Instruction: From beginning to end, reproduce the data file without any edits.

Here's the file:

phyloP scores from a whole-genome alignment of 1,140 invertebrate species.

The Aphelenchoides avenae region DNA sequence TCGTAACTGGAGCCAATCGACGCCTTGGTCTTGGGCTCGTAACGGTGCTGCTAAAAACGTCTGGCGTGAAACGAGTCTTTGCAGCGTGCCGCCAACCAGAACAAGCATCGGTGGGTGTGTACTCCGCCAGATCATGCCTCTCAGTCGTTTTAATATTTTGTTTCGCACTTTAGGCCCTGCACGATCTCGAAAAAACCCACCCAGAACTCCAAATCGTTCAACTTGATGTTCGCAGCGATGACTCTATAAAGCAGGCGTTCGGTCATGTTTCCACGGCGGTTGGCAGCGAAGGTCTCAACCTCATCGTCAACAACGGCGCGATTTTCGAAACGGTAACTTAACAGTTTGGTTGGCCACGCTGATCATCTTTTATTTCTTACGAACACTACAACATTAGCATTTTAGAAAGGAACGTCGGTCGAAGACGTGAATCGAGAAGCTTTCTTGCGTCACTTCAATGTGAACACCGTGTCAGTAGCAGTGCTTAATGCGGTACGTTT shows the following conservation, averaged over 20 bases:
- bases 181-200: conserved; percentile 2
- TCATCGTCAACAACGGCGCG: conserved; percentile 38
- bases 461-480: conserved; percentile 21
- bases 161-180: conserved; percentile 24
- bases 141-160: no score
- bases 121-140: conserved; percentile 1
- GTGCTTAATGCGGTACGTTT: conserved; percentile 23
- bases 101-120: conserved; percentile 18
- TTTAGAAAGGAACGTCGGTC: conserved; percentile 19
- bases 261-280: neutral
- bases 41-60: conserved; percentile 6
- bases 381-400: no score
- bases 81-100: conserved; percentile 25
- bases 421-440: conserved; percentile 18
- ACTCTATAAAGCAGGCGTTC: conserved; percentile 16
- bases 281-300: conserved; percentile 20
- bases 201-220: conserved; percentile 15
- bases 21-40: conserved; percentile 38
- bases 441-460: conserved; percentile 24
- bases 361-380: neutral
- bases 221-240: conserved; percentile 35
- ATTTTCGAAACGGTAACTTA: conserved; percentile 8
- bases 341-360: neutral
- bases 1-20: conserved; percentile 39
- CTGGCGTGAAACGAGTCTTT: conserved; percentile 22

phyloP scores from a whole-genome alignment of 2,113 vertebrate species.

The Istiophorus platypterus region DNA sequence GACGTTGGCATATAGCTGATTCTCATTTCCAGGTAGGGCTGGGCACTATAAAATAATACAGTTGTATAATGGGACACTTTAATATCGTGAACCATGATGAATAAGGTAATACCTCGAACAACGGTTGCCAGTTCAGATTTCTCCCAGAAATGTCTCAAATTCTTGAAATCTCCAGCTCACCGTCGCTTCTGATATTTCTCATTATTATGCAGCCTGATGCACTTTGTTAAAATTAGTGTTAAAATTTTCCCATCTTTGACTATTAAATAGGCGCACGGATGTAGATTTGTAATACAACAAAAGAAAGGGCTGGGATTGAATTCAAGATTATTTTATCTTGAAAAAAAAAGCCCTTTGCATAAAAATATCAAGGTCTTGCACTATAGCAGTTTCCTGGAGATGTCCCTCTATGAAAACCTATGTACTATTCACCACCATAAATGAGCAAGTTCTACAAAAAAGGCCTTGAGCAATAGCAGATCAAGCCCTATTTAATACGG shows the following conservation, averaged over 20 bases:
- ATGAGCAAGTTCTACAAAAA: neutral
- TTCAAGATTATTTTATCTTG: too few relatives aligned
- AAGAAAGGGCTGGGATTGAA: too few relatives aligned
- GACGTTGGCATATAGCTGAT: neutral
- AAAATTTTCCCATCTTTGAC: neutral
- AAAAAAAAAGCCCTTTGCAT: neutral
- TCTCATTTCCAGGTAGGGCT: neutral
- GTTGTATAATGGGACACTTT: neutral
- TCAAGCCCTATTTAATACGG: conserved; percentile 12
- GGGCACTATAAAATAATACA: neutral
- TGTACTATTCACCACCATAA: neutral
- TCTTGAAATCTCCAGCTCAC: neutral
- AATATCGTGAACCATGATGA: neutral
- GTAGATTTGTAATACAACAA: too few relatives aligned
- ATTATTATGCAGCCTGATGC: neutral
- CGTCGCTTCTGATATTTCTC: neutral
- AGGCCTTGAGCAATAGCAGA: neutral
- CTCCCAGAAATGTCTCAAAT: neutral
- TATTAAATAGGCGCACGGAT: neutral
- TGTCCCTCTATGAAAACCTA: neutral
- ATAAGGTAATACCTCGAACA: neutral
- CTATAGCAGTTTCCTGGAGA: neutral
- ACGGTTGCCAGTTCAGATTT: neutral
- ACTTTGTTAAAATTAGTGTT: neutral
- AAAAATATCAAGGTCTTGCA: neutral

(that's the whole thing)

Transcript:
phyloP scores from a whole-genome alignment of 1,140 invertebrate species.

The Aphelenchoides avenae region DNA sequence TCGTAACTGGAGCCAATCGACGCCTTGGTCTTGGGCTCGTAACGGTGCTGCTAAAAACGTCTGGCGTGAAACGAGTCTTTGCAGCGTGCCGCCAACCAGAACAAGCATCGGTGGGTGTGTACTCCGCCAGATCATGCCTCTCAGTCGTTTTAATATTTTGTTTCGCACTTTAGGCCCTGCACGATCTCGAAAAAACCCACCCAGAACTCCAAATCGTTCAACTTGATGTTCGCAGCGATGACTCTATAAAGCAGGCGTTCGGTCATGTTTCCACGGCGGTTGGCAGCGAAGGTCTCAACCTCATCGTCAACAACGGCGCGATTTTCGAAACGGTAACTTAACAGTTTGGTTGGCCACGCTGATCATCTTTTATTTCTTACGAACACTACAACATTAGCATTTTAGAAAGGAACGTCGGTCGAAGACGTGAATCGAGAAGCTTTCTTGCGTCACTTCAATGTGAACACCGTGTCAGTAGCAGTGCTTAATGCGGTACGTTT shows the following conservation, averaged over 20 bases:
- bases 181-200: conserved; percentile 2
- TCATCGTCAACAACGGCGCG: conserved; percentile 38
- bases 461-480: conserved; percentile 21
- bases 161-180: conserved; percentile 24
- bases 141-160: no score
- bases 121-140: conserved; percentile 1
- GTGCTTAATGCGGTACGTTT: conserved; percentile 23
- bases 101-120: conserved; percentile 18
- TTTAGAAAGGAACGTCGGTC: conserved; percentile 19
- bases 261-280: neutral
- bases 41-60: conserved; percentile 6
- bases 381-400: no score
- bases 81-100: conserved; percentile 25
- bases 421-440: conserved; percentile 18
- ACTCTATAAAGCAGGCGTTC: conserved; percentile 16
- bases 281-300: conserved; percentile 20
- bases 201-220: conserved; percentile 15
- bases 21-40: conserved; percentile 38
- bases 441-460: conserved; percentile 24
- bases 361-380: neutral
- bases 221-240: conserved; percentile 35
- ATTTTCGAAACGGTAACTTA: conserved; percentile 8
- bases 341-360: neutral
- bases 1-20: conserved; percentile 39
- CTGGCGTGAAACGAGTCTTT: conserved; percentile 22

phyloP scores from a whole-genome alignment of 2,113 vertebrate species.

The Istiophorus platypterus region DNA sequence GACGTTGGCATATAGCTGATTCTCATTTCCAGGTAGGGCTGGGCACTATAAAATAATACAGTTGTATAATGGGACACTTTAATATCGTGAACCATGATGAATAAGGTAATACCTCGAACAACGGTTGCCAGTTCAGATTTCTCCCAGAAATGTCTCAAATTCTTGAAATCTCCAGCTCACCGTCGCTTCTGATATTTCTCATTATTATGCAGCCTGATGCACTTTGTTAAAATTAGTGTTAAAATTTTCCCATCTTTGACTATTAAATAGGCGCACGGATGTAGATTTGTAATACAACAAAAGAAAGGGCTGGGATTGAATTCAAGATTATTTTATCTTGAAAAAAAAAGCCCTTTGCATAAAAATATCAAGGTCTTGCACTATAGCAGTTTCCTGGAGATGTCCCTCTATGAAAACCTATGTACTATTCACCACCATAAATGAGCAAGTTCTACAAAAAAGGCCTTGAGCAATAGCAGATCAAGCCCTATTTAATACGG shows the following conservation, averaged over 20 bases:
- ATGAGCAAGTTCTACAAAAA: neutral
- TTCAAGATTATTTTATCTTG: too few relatives aligned
- AAGAAAGGGCTGGGATTGAA: too few relatives aligned
- GACGTTGGCATATAGCTGAT: neutral
- AAAATTTTCCCATCTTTGAC: neutral
- AAAAAAAAAGCCCTTTGCAT: neutral
- TCTCATTTCCAGGTAGGGCT: neutral
- GTTGTATAATGGGACACTTT: neutral
- TCAAGCCCTATTTAATACGG: conserved; percentile 12
- GGGCACTATAAAATAATACA: neutral
- TGTACTATTCACCACCATAA: neutral
- TCTTGAAATCTCCAGCTCAC: neutral
- AATATCGTGAACCATGATGA: neutral
- GTAGATTTGTAATACAACAA: too few relatives aligned
- ATTATTATGCAGCCTGATGC: neutral
- CGTCGCTTCTGATATTTCTC: neutral
- AGGCCTTGAGCAATAGCAGA: neutral
- CTCCCAGAAATGTCTCAAAT: neutral
- TATTAAATAGGCGCACGGAT: neutral
- TGTCCCTCTATGAAAACCTA: neutral
- ATAAGGTAATACCTCGAACA: neutral
- CTATAGCAGTTTCCTGGAGA: neutral
- ACGGTTGCCAGTTCAGATTT: neutral
- ACTTTGTTAAAATTAGTGTT: neutral
- AAAAATATCAAGGTCTTGCA: neutral